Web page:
Missouri Public Radio State House Reporter Marshall Griffin is a proud alumnus of the University of Mississippi (a.k.a., Ole Miss), and has been in radio for over 20 years, starting out as a deejay. His big break in news came when the first President Bush ordered the invasion of Panama in 1989. Marshall was working the graveyard shift at a rock station, and began ripping news bulletins off the old AP teletype and reading updates between songs. From there on, his radio career turned toward news reporting and anchoring. In 1999, he became the capital bureau chief for Florida's Radio Networks, and in 2003 he became News Director at WFSU-FM/Florida Public Radio. During his time in Tallahassee he covered seven legislative sessions, Governor Jeb Bush's administration, four hurricanes, the Terri Schiavo saga, and the 2000 presidential recount. Before coming to Missouri, he enjoyed a brief stint in the Blue Ridge Mountains, reporting and anchoring for WWNC-AM in Asheville, North Carolina. Marshall lives in Jefferson City with his wife, Julie, their dogs, Max and Mason, and their cat, Honey.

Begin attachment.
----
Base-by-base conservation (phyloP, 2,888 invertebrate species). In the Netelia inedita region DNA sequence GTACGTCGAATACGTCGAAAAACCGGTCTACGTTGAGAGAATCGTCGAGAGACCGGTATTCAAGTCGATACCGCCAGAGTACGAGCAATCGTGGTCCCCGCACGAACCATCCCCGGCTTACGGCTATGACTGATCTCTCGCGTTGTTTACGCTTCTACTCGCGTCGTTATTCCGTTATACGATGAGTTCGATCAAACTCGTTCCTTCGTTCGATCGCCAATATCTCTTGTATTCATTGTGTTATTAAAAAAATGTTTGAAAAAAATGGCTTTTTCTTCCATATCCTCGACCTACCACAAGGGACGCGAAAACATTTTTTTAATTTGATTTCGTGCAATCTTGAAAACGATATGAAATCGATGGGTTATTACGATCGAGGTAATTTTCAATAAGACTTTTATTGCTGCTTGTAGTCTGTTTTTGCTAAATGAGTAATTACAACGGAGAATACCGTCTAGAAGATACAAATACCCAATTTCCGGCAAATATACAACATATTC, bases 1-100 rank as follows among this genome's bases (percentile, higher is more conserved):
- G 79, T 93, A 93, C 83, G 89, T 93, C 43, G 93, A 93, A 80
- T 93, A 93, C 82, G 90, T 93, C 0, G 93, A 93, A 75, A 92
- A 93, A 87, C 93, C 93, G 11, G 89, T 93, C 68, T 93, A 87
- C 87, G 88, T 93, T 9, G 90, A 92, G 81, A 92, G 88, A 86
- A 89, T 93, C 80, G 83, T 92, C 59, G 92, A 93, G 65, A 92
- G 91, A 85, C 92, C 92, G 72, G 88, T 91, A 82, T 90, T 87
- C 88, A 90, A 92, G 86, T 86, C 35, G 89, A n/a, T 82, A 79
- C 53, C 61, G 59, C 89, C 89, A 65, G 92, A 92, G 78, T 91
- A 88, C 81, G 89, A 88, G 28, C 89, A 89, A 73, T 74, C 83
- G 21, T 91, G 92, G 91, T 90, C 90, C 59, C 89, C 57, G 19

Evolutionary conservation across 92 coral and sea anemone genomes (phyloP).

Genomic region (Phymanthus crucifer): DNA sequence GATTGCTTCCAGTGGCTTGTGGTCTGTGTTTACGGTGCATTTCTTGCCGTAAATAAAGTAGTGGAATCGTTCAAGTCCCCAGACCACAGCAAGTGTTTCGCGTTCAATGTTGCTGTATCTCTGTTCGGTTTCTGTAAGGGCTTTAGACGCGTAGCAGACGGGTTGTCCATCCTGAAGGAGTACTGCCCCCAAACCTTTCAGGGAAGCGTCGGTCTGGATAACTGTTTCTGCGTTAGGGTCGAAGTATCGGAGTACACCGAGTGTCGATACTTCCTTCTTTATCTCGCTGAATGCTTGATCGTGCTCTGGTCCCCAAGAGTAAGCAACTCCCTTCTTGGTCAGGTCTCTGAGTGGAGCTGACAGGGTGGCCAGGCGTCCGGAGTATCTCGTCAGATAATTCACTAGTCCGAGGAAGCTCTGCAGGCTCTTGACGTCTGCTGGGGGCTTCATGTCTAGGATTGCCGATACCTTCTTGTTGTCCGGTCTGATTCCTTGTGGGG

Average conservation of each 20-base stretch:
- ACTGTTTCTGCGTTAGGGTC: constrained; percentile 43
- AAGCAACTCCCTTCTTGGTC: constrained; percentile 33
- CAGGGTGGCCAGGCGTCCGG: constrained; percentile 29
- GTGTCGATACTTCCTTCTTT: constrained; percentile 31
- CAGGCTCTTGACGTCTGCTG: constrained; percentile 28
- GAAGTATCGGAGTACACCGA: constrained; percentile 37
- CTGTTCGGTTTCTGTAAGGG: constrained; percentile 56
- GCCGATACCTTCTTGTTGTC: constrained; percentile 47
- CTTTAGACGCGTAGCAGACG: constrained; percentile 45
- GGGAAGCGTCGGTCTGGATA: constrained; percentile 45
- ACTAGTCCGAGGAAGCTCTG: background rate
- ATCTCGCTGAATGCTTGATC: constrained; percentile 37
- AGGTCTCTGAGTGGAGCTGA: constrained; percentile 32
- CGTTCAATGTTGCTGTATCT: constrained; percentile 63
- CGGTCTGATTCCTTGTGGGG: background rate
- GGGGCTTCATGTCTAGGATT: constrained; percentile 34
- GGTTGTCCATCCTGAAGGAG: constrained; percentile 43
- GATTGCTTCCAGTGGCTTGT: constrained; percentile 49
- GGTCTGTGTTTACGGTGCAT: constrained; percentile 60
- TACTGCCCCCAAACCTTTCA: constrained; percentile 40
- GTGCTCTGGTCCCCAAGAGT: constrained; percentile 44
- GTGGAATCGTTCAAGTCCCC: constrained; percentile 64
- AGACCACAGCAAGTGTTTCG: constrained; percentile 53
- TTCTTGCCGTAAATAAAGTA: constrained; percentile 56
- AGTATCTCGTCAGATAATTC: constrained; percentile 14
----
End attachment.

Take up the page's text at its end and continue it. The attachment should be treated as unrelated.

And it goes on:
Marshall Griffin
St. Louis Public Radio State House Reporter Marshall Griffin is a native of Mississippi and proud alumnus of Ole Miss (welcome to the SEC, Mizzou!). He has been in radio for over 20 years, starting out as a deejay. His big break in news came when the first President Bush ordered the invasion of Panama in 1989. Marshall was working the graveyard shift at a rock station, and began ripping news bulletins off an old AP teletype and reading updates between songs. From there on, his radio career turned toward news reporting and anchoring. In 1999, he became the capital bureau chief for Florida's Radio Networks, and in 2003 he became News Director at WFSU-FM/Florida Public Radio. During his time in Tallahassee he covered seven legislative sessions, Governor Jeb Bush's administration, four hurricanes, the Terri Schiavo saga, and the 2000 presidential recount. Before coming to Missouri, he enjoyed a brief stint in the Blue Ridge Mountains, reporting and anchoring for WWNC-AM in Asheville, North Carolina. Marshall lives in Jefferson City with his wife, Julie, their dogs, Max and Liberty Belle, and their cat, Honey.
Related Content